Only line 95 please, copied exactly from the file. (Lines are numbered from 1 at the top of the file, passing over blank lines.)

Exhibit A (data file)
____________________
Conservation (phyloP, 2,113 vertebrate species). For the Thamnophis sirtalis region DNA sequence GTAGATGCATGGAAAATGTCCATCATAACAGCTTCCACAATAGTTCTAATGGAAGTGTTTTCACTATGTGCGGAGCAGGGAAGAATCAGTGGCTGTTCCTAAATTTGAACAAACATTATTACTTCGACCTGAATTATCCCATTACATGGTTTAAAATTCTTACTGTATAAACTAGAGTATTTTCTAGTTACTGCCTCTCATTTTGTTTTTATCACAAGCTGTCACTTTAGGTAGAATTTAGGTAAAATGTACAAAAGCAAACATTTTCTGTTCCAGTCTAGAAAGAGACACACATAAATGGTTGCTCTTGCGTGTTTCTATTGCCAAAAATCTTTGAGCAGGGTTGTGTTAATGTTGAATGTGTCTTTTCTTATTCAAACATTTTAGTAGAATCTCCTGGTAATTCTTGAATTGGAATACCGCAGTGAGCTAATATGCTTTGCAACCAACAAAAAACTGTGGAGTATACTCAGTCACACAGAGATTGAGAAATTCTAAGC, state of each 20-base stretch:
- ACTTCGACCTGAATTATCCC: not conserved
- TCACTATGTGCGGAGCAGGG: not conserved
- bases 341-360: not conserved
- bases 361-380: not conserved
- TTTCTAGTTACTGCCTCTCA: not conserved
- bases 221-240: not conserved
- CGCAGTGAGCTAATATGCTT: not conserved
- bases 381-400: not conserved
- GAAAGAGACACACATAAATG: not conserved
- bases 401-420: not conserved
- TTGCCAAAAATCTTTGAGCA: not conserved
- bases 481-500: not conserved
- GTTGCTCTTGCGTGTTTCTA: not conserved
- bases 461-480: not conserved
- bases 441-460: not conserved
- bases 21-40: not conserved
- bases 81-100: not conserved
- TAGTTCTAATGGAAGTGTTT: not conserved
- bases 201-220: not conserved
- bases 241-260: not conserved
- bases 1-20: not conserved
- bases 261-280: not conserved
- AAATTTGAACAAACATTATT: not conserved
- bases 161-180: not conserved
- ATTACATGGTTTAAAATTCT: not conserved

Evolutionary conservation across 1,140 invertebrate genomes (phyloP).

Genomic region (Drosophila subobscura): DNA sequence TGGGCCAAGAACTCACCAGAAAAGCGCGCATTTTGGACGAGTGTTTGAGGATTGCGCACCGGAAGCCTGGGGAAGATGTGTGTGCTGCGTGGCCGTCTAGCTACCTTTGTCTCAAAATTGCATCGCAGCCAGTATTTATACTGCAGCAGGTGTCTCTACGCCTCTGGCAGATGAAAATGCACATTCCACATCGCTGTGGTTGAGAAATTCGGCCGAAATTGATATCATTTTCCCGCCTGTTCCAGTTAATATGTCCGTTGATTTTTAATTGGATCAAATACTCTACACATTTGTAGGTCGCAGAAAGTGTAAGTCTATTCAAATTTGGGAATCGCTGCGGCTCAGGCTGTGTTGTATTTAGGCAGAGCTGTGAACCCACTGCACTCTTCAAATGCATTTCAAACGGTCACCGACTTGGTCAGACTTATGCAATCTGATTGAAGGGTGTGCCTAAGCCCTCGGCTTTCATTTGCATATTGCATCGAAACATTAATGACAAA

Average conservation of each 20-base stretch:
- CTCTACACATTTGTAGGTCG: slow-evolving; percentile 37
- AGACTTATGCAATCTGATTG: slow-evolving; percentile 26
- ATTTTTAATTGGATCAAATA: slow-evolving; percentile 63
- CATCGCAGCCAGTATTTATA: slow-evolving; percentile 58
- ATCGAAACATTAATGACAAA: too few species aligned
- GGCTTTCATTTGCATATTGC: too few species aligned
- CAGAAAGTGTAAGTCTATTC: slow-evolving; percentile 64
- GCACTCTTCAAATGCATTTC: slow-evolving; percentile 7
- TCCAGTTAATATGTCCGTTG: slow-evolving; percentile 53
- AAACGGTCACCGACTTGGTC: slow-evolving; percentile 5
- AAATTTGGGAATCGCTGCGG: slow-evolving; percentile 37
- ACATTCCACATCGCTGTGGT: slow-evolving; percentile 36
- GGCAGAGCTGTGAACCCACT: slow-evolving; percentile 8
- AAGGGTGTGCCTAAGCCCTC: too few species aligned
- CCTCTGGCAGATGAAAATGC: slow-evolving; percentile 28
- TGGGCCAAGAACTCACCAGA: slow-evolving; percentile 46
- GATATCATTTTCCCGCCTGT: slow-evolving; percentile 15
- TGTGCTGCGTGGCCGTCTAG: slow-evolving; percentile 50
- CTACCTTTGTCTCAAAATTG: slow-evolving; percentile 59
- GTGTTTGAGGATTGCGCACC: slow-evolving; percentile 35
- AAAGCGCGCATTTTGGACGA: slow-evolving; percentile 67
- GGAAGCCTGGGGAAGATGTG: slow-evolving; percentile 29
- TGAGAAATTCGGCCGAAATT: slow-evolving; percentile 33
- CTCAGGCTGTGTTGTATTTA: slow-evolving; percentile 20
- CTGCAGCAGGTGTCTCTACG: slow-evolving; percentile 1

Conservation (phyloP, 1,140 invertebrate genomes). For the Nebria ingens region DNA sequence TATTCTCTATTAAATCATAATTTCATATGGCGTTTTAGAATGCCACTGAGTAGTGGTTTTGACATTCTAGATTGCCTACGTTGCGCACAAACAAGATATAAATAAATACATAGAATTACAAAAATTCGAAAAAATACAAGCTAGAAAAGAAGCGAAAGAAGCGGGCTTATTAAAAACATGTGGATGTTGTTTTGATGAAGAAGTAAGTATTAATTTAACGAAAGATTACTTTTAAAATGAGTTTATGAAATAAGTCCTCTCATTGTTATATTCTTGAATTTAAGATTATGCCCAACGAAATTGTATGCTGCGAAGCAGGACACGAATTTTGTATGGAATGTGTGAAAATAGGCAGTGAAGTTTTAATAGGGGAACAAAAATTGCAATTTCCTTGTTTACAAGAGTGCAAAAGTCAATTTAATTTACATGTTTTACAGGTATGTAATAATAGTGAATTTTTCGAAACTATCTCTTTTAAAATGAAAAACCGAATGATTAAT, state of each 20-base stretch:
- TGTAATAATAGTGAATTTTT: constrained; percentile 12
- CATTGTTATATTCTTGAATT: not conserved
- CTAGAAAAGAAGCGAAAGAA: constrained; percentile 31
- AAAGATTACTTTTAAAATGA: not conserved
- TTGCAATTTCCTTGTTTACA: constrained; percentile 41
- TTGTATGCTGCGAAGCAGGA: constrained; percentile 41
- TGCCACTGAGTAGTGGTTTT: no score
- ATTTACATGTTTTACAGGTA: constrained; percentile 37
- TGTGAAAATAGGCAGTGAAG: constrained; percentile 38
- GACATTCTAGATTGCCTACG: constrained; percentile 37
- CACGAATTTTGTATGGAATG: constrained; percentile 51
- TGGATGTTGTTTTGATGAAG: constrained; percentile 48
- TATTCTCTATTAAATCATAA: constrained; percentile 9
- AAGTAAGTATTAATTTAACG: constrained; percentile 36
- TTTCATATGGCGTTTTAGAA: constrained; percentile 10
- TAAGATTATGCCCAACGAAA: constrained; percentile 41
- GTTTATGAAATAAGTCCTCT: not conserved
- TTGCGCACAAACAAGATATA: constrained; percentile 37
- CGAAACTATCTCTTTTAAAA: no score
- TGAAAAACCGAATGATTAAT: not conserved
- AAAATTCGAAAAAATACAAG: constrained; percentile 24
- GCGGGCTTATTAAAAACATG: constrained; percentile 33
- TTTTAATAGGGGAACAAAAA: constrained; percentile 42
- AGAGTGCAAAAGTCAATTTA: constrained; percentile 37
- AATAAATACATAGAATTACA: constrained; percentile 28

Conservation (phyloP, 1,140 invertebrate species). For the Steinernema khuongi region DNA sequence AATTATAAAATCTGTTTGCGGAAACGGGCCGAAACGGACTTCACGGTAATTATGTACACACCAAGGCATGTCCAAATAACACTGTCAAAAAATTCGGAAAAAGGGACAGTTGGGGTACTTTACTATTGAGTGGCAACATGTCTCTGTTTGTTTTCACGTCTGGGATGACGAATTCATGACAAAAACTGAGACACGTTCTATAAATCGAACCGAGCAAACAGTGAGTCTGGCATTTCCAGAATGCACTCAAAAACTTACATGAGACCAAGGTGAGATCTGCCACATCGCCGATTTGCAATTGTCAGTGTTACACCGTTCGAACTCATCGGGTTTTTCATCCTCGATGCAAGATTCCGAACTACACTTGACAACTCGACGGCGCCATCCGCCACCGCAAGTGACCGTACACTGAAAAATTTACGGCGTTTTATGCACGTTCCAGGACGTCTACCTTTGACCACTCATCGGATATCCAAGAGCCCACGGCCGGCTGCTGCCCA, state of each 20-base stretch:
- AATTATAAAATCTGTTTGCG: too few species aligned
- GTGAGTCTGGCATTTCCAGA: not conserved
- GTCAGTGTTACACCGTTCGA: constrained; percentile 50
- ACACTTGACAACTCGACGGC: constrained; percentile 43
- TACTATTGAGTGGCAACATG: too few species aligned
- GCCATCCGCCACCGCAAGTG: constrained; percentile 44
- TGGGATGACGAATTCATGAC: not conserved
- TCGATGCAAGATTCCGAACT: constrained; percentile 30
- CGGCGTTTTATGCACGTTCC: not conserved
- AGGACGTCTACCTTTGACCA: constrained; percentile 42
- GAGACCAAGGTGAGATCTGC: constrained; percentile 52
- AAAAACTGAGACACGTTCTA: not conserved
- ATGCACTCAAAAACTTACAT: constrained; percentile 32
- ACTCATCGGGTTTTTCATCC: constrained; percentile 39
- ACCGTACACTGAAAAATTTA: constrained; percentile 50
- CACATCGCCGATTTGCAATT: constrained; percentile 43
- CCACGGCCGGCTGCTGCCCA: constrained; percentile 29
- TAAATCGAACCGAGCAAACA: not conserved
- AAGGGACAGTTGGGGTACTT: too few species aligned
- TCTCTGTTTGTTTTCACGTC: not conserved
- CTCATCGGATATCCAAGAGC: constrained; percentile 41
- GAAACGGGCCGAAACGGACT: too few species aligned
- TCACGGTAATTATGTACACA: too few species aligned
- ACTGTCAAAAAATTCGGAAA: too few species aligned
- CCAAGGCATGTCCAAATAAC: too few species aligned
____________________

- ACTCATCGGGTTTTTCATCC: constrained; percentile 39